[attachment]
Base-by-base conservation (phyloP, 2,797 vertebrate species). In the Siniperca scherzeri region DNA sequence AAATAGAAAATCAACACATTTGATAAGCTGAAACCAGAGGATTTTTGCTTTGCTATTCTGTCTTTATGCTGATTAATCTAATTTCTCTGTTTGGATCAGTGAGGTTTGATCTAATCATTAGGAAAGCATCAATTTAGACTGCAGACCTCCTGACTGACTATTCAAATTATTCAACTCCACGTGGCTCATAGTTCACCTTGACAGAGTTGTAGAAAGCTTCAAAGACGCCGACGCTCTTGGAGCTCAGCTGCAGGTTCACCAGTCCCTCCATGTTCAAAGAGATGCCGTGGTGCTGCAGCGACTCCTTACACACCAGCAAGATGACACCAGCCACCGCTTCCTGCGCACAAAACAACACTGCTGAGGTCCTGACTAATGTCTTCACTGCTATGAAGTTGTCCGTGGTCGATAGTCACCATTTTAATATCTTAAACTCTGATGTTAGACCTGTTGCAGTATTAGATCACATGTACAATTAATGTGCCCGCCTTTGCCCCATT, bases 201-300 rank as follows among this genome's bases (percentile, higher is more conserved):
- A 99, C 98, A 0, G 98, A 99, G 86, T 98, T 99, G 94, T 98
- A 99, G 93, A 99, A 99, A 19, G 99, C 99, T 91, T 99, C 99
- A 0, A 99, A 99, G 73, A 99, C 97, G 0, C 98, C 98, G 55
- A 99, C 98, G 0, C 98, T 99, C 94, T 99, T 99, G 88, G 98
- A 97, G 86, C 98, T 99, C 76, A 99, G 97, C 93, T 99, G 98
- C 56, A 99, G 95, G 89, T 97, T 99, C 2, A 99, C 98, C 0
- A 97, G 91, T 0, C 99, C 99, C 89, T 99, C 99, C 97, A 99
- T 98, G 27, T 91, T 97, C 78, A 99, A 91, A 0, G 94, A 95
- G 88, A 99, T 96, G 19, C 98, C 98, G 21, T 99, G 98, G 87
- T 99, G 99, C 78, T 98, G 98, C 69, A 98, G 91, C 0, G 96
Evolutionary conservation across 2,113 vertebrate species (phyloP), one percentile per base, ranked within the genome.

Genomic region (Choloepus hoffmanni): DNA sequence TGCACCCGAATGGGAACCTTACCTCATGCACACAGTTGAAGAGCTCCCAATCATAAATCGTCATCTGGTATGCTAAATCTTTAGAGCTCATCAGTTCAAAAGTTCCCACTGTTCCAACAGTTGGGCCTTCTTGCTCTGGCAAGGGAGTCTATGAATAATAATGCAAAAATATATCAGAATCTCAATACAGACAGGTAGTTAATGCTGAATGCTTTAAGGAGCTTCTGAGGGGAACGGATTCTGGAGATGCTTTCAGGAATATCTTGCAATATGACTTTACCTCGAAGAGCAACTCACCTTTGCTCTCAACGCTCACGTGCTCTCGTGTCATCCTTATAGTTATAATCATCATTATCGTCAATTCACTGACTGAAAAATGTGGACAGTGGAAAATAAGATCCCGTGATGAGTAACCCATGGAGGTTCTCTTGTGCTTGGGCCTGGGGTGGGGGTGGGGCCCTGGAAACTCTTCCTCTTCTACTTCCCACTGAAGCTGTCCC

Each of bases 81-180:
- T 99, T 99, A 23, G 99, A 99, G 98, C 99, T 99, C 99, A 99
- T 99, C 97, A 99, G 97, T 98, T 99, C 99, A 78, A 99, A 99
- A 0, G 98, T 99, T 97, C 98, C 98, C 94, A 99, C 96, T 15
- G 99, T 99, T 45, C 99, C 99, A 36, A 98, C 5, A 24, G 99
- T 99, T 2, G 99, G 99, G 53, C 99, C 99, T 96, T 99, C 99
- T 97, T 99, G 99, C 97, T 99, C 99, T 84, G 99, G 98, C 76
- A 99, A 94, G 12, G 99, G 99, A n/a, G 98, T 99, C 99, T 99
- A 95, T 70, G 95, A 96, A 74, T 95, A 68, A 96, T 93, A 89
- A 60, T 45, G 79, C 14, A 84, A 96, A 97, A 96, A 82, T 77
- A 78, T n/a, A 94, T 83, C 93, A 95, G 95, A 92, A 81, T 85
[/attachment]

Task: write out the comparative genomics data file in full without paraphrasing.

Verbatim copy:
Base-by-base conservation (phyloP, 2,797 vertebrate species). In the Siniperca scherzeri region DNA sequence AAATAGAAAATCAACACATTTGATAAGCTGAAACCAGAGGATTTTTGCTTTGCTATTCTGTCTTTATGCTGATTAATCTAATTTCTCTGTTTGGATCAGTGAGGTTTGATCTAATCATTAGGAAAGCATCAATTTAGACTGCAGACCTCCTGACTGACTATTCAAATTATTCAACTCCACGTGGCTCATAGTTCACCTTGACAGAGTTGTAGAAAGCTTCAAAGACGCCGACGCTCTTGGAGCTCAGCTGCAGGTTCACCAGTCCCTCCATGTTCAAAGAGATGCCGTGGTGCTGCAGCGACTCCTTACACACCAGCAAGATGACACCAGCCACCGCTTCCTGCGCACAAAACAACACTGCTGAGGTCCTGACTAATGTCTTCACTGCTATGAAGTTGTCCGTGGTCGATAGTCACCATTTTAATATCTTAAACTCTGATGTTAGACCTGTTGCAGTATTAGATCACATGTACAATTAATGTGCCCGCCTTTGCCCCATT, bases 201-300 rank as follows among this genome's bases (percentile, higher is more conserved):
- A 99, C 98, A 0, G 98, A 99, G 86, T 98, T 99, G 94, T 98
- A 99, G 93, A 99, A 99, A 19, G 99, C 99, T 91, T 99, C 99
- A 0, A 99, A 99, G 73, A 99, C 97, G 0, C 98, C 98, G 55
- A 99, C 98, G 0, C 98, T 99, C 94, T 99, T 99, G 88, G 98
- A 97, G 86, C 98, T 99, C 76, A 99, G 97, C 93, T 99, G 98
- C 56, A 99, G 95, G 89, T 97, T 99, C 2, A 99, C 98, C 0
- A 97, G 91, T 0, C 99, C 99, C 89, T 99, C 99, C 97, A 99
- T 98, G 27, T 91, T 97, C 78, A 99, A 91, A 0, G 94, A 95
- G 88, A 99, T 96, G 19, C 98, C 98, G 21, T 99, G 98, G 87
- T 99, G 99, C 78, T 98, G 98, C 69, A 98, G 91, C 0, G 96
Evolutionary conservation across 2,113 vertebrate species (phyloP), one percentile per base, ranked within the genome.

Genomic region (Choloepus hoffmanni): DNA sequence TGCACCCGAATGGGAACCTTACCTCATGCACACAGTTGAAGAGCTCCCAATCATAAATCGTCATCTGGTATGCTAAATCTTTAGAGCTCATCAGTTCAAAAGTTCCCACTGTTCCAACAGTTGGGCCTTCTTGCTCTGGCAAGGGAGTCTATGAATAATAATGCAAAAATATATCAGAATCTCAATACAGACAGGTAGTTAATGCTGAATGCTTTAAGGAGCTTCTGAGGGGAACGGATTCTGGAGATGCTTTCAGGAATATCTTGCAATATGACTTTACCTCGAAGAGCAACTCACCTTTGCTCTCAACGCTCACGTGCTCTCGTGTCATCCTTATAGTTATAATCATCATTATCGTCAATTCACTGACTGAAAAATGTGGACAGTGGAAAATAAGATCCCGTGATGAGTAACCCATGGAGGTTCTCTTGTGCTTGGGCCTGGGGTGGGGGTGGGGCCCTGGAAACTCTTCCTCTTCTACTTCCCACTGAAGCTGTCCC

Each of bases 81-180:
- T 99, T 99, A 23, G 99, A 99, G 98, C 99, T 99, C 99, A 99
- T 99, C 97, A 99, G 97, T 98, T 99, C 99, A 78, A 99, A 99
- A 0, G 98, T 99, T 97, C 98, C 98, C 94, A 99, C 96, T 15
- G 99, T 99, T 45, C 99, C 99, A 36, A 98, C 5, A 24, G 99
- T 99, T 2, G 99, G 99, G 53, C 99, C 99, T 96, T 99, C 99
- T 97, T 99, G 99, C 97, T 99, C 99, T 84, G 99, G 98, C 76
- A 99, A 94, G 12, G 99, G 99, A n/a, G 98, T 99, C 99, T 99
- A 95, T 70, G 95, A 96, A 74, T 95, A 68, A 96, T 93, A 89
- A 60, T 45, G 79, C 14, A 84, A 96, A 97, A 96, A 82, T 77
- A 78, T n/a, A 94, T 83, C 93, A 95, G 95, A 92, A 81, T 85